Domestic workers on a day off in Hong Kong. Photo: Asia Times

All domestic workers in Hong Kong will be given a voluntary Covid test for free from Friday to January 31 after 12 infected people were linked to a boarding house for helpers in Tai Po.

Domestic workers can book online for the test from Thursday and have them done at Community Testing Centers, said the Center for Health Protection. They are not required to pay the HK$240 (US$30.96) fee for the tests.

Test results will be sent to domestic workers via mobile messages within two to three days, while people who test positive will be contacted by health officials.

“We hope most of the domestic workers in the city will take the free tests,” Chuang Shuk-kwan, the head of the communicable diseases branch at the Center for Health Protection, said in a media briefing on Wednesday.

“Anyone who has illness symptoms should not wait for the test but seeks medical advice as early as possible.”

The decision was made after eight domestic workers, who had visited a boarding house in Tai Po, tested positive between Sunday and Monday. One domestic worker’s employer and three other family members tested positive on Monday. A total of 33 close contacts have been sent to quarantine centers.

No new cases were added to this cluster on Tuesday.

Some of the eight workers lived in the boarding house, while some stayed overnight there over the weekend. One of them, a 53-year-old helper, lived with her employer in Tai Po, while a 54-year-old helper worked for a family in an apartment on Kam Shan Road, Tai Po. They developed symptoms last weekend.

The government should tighten its regulations on boarding houses for foreign domestic workers, Leung Chi-chiu, chairman of the Medical Association’s advisory committee on communicable diseases, said Wednesday.

Nothing had been done to improve conditions since an earlier cluster in August, when more than a dozen helpers living in dormitories were infected with the coronavirus, he said. All dormitories should ban visitors for now, and authorities should test all helpers who’ve stayed in them, he added.

During the third wave of the pandemic in the summer, dozens of infected people were found at several boarding houses for domestic workers. Health officials said at the time it was difficult to find all the close contacts in the facilities due to a lack of records.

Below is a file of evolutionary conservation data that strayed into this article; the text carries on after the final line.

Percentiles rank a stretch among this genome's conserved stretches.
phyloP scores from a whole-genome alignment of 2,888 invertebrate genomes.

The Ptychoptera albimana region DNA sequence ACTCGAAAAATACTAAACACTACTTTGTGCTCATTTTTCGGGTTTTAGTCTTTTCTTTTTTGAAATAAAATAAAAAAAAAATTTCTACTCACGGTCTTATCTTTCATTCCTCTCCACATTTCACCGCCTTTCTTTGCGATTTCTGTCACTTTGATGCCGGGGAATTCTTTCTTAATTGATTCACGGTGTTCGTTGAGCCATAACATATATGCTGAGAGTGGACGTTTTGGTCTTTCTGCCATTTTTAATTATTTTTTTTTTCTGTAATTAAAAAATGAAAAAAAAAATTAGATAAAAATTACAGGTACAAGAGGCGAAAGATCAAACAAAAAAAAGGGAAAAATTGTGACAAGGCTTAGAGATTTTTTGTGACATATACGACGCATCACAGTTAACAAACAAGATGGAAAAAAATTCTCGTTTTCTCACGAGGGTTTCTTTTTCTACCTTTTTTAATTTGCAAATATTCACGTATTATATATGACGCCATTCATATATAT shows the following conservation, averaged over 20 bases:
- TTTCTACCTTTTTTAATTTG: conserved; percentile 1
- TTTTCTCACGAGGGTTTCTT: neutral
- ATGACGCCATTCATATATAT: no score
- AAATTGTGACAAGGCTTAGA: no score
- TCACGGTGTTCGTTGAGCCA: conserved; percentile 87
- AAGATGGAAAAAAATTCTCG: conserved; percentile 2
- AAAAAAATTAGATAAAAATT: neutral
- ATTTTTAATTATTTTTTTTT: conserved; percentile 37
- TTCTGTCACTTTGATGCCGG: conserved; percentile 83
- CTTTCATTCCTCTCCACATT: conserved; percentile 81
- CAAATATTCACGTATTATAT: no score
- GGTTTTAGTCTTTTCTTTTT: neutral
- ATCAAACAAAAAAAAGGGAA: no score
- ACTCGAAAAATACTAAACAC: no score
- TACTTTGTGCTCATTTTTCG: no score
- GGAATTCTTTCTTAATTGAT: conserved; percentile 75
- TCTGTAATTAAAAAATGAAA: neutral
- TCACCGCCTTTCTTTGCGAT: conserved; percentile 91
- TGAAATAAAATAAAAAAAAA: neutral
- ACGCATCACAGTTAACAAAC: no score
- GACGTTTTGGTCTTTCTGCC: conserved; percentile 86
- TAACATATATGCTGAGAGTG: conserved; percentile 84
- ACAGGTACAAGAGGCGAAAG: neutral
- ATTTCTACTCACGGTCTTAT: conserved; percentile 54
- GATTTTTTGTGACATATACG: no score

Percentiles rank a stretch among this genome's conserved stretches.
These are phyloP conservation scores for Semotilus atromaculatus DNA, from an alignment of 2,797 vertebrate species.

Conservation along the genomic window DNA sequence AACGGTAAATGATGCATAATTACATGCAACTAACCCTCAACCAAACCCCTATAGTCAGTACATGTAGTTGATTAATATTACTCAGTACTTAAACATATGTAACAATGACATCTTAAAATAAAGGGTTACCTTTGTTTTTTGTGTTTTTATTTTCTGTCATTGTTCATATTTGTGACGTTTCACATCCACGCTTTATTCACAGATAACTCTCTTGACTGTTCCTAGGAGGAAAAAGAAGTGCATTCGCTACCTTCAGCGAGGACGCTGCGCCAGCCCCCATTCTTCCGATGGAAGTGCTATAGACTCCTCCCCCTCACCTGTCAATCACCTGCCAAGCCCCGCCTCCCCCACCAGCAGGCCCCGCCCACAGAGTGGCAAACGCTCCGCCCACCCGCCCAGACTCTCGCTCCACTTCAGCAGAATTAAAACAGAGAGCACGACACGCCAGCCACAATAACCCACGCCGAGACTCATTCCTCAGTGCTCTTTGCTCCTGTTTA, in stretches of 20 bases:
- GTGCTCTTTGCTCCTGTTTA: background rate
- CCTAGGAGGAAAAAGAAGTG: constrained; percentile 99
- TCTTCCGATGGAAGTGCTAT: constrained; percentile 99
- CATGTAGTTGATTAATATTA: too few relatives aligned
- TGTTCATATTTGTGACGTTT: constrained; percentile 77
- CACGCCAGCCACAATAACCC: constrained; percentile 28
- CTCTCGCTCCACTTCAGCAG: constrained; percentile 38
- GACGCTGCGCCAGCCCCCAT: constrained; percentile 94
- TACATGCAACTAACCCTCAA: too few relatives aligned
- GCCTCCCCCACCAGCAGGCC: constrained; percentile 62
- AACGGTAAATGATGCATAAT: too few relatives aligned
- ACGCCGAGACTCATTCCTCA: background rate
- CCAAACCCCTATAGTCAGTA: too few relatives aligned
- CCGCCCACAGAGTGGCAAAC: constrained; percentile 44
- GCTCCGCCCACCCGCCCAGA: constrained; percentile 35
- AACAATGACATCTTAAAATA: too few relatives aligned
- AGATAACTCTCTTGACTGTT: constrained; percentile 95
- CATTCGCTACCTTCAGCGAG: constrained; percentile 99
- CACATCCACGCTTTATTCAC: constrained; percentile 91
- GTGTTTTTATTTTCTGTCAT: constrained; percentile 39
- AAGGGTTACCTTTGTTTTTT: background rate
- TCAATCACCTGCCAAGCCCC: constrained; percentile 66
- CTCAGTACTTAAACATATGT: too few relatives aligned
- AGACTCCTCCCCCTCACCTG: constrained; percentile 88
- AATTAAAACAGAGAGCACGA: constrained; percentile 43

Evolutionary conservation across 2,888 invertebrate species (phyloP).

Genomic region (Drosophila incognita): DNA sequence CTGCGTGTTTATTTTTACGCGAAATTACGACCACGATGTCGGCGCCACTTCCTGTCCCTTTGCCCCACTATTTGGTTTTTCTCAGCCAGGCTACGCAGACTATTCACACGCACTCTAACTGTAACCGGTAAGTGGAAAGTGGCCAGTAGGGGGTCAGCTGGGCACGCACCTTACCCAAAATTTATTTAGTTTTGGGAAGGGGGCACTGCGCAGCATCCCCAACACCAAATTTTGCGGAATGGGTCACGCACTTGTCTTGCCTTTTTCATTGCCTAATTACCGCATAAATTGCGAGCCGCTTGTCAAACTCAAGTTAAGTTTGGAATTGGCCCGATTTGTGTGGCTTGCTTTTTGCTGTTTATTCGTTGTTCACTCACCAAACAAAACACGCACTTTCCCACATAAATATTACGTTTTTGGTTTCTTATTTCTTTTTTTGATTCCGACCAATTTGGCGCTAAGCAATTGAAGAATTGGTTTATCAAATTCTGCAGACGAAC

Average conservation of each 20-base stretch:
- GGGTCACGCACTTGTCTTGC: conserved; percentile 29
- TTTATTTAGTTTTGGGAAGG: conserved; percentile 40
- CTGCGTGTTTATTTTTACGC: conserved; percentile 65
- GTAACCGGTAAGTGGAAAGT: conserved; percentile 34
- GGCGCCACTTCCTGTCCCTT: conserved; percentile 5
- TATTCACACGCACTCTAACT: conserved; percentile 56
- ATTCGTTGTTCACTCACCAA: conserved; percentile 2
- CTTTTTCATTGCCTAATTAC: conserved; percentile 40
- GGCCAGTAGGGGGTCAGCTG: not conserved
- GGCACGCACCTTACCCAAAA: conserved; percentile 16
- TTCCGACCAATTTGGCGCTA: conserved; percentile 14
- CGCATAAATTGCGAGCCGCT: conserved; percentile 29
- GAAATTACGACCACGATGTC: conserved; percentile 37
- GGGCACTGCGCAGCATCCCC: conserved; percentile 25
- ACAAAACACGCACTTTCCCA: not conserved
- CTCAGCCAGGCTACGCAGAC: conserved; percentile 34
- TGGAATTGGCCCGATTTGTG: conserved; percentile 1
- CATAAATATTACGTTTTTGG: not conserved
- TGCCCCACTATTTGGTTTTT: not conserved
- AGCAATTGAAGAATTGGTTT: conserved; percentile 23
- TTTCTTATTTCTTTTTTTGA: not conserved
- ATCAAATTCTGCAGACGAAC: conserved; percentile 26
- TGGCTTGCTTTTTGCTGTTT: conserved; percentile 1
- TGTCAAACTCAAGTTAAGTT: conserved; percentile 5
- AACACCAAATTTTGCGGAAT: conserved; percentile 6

At the end of last year, the number of foreign domestic workers in Hong Kong was 399,320, 55% of them from the Philippines and 43% from Indonesia.

According to the law, foreign domestic workers are required to live with their employers. Some helpers stay in dormitories operated by employment agencies for a short period of time while searching for jobs or waiting to start a new contract.

These dormitories are normally private apartments for families with four to five people, but are usually crowded with 10 to 20 domestic workers. These premises are not covered by the Hotel and Guesthouse Accommodation Ordinance.

Cheung Kit-man, the chairman of the Hong Kong Employment Agencies Association, estimated there were about 300 unlicensed dormitories for domestic workers in Hong Kong. He said he heard that some expatriate employers allowed their helpers to spend the night out of the house on their day off.

After some people were infected during their “staycations” in hotels in October and November, the government tightened its rules to allow only up to four people to stay together in a guest room in a hotel or guesthouse, or up to eight people in a suite.

Medical experts have slammed the government for not imposing the same rules on boarding houses for domestic workers.

Meanwhile, the Hong Kong government has come under fire for failing to control the virus.

The policy of “preventing the coronavirus from entering and spreading within the city” was not fully implemented in Hong Kong, resulting in a fluctuation in the territory’s pandemic situation, Zeng Guang, a member of the High-level Expert Panel of National Health Commission, told the Guangzhou Daily in an interview on Monday.

Shenzhen faced strong pressure in its battle as it had a frequent flow of people from Hong Kong, Zeng said.

Zeng added that Hong Kong had strict rules and excellent medical experts, but said it failed in policy implementation.

Regina Ip, a member of the Executive Council and Legislative Council, urged the government to launch a mandatory virus test scheme immediately as the current rules had proved ineffective.

Rebecca Chan Hoi-yan, a former pro-establishment lawmaker, said the government should start a campaign to require most people to stay home for two weeks from December 20 in order to stop virus transmissions. Chan said only one person in a family should be allowed to go out to buy necessities during the period.

Sophia Chan, the Secretary for Food and Health, said in a LegCo meeting on Wednesday that the government would not launch mandatory virus tests, which could be done only if all citizens stop their social activities for seven days.

The Center for Health Protection said 82 cases, three imported and 79 local, were recorded on Tuesday. Of the local patients, 35 had no known source.

Two more patients were added to the “construction site cluster” in Lohas Park, while seven more were added to the cluster at the Tseung Kwan O-Lam Tin Tunnel. On Wednesday, more than 80 people tested positive preliminarily.

Some of the residents living on the 32nd floor of Ming Yan House in Shatin will be sent to quarantine centers after infections were reported at four units close to one another. Other residents at the building will have to undergo mandatory coronavirus tests.

Health officials will inspect Ming Lai House in Choi Wan Estate in Ngau Chi Wan after infections were reported from six of the units there. Five of them face the same direction and are located on different floors.

Read: Dozens isolated after HK boarding house outbreak